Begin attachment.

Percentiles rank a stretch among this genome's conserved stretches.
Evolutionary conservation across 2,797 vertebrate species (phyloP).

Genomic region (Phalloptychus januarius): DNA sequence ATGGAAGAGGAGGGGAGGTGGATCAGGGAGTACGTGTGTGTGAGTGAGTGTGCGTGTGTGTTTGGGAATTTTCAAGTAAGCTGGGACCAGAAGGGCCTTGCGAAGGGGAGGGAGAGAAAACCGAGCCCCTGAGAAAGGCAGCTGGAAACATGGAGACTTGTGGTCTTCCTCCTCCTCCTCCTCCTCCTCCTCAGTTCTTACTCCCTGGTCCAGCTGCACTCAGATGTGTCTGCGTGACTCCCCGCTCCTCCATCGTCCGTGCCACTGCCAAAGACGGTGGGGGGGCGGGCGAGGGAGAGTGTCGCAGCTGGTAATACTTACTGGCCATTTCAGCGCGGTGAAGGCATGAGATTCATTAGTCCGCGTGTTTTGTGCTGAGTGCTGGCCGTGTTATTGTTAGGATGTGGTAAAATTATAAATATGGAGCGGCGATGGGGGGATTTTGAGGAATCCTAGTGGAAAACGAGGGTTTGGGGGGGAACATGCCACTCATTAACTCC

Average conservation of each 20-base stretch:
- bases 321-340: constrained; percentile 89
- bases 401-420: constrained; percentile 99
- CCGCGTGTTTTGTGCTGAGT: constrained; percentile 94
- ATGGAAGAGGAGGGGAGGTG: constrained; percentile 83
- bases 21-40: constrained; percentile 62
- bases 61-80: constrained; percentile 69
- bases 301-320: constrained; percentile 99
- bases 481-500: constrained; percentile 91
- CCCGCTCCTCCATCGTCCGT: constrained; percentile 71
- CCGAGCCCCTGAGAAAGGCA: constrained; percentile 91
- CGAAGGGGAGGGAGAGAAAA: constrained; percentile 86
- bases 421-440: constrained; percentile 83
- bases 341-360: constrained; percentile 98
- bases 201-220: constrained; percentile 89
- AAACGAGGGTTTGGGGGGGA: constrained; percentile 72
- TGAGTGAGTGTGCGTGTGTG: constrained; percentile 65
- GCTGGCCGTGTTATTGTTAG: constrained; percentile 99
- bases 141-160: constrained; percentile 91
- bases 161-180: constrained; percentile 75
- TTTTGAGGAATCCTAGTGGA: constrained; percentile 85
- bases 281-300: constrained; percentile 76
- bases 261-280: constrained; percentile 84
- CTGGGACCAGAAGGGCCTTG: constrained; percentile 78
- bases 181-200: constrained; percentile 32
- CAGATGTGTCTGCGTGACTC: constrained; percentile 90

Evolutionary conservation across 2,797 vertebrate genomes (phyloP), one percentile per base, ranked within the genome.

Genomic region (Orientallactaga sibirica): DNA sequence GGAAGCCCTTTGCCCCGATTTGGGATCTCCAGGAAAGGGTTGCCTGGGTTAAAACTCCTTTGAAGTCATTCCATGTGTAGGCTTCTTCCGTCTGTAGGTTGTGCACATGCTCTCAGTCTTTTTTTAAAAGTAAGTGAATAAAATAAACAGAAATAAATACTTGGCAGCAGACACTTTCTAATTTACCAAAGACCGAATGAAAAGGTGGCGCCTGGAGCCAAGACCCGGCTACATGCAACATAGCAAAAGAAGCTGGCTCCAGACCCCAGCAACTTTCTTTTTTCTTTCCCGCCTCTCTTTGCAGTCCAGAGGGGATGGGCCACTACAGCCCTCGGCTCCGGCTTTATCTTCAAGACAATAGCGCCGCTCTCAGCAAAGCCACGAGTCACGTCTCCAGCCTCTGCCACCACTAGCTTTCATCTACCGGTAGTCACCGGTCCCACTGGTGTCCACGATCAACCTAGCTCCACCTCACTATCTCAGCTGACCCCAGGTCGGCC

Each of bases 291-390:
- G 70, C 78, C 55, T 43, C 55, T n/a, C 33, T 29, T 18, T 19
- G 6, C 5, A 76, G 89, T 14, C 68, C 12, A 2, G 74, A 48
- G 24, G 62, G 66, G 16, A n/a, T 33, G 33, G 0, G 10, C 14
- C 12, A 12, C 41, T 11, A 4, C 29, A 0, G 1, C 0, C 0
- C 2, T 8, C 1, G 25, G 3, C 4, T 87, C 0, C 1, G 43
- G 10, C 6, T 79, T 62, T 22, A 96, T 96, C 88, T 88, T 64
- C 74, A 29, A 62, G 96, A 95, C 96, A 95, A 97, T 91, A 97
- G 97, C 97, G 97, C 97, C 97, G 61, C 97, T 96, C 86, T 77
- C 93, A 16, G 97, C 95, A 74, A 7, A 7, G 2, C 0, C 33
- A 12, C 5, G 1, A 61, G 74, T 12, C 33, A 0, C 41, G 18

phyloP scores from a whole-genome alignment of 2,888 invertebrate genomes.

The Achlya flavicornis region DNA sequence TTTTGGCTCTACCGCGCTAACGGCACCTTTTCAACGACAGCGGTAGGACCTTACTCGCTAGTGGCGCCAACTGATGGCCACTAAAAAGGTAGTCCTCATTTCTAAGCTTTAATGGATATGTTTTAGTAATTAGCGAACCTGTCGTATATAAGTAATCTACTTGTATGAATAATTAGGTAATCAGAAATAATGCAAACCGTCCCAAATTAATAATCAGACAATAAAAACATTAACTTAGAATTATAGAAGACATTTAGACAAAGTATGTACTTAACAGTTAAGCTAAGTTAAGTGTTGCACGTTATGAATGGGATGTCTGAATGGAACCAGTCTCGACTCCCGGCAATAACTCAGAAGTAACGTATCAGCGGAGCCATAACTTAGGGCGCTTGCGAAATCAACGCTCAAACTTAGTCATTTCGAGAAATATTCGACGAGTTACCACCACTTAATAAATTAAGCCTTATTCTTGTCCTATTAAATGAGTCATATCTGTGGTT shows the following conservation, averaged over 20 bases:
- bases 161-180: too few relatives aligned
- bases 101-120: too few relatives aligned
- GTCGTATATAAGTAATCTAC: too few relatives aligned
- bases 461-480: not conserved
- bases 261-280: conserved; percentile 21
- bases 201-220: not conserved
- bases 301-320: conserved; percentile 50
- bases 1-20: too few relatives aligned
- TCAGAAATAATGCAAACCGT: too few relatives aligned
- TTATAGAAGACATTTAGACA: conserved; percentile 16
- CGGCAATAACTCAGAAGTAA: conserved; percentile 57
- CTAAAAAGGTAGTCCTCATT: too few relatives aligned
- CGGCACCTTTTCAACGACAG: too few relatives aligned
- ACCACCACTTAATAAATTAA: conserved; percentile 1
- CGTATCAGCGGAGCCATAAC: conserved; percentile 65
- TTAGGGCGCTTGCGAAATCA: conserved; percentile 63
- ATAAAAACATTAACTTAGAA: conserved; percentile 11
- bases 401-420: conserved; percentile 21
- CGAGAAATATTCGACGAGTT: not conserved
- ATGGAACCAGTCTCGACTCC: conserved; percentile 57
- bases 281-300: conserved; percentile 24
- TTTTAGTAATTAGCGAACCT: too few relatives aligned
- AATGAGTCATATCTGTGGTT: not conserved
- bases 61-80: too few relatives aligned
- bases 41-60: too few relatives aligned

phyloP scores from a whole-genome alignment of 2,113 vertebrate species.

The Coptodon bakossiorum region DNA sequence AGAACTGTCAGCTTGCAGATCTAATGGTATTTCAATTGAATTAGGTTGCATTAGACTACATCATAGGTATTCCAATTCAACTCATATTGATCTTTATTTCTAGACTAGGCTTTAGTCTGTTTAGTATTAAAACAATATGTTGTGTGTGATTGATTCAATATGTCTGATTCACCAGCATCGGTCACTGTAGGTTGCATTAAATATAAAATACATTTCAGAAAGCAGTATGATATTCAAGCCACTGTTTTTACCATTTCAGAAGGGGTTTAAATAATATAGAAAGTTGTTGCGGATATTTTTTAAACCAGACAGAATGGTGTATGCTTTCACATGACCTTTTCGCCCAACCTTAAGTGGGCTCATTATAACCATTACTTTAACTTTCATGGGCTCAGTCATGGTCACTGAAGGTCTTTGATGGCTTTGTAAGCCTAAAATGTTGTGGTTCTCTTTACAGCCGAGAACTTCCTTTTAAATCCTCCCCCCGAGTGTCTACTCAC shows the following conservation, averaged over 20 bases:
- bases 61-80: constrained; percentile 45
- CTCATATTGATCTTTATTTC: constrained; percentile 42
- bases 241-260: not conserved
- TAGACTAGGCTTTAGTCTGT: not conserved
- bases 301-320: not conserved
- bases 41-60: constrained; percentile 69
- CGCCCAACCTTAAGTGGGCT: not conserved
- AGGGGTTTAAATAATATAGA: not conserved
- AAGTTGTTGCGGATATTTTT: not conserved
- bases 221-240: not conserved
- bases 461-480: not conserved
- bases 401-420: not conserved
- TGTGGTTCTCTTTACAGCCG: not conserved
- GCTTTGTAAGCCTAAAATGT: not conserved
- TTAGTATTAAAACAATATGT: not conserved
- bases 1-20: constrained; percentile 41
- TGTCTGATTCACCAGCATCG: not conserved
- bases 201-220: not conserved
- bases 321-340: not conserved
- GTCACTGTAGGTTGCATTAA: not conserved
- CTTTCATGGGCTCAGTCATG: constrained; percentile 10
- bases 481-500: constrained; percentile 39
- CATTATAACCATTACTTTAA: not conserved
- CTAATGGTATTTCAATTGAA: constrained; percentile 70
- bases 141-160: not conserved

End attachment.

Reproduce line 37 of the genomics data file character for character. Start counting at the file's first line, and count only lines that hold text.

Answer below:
- C 2, T 8, C 1, G 25, G 3, C 4, T 87, C 0, C 1, G 43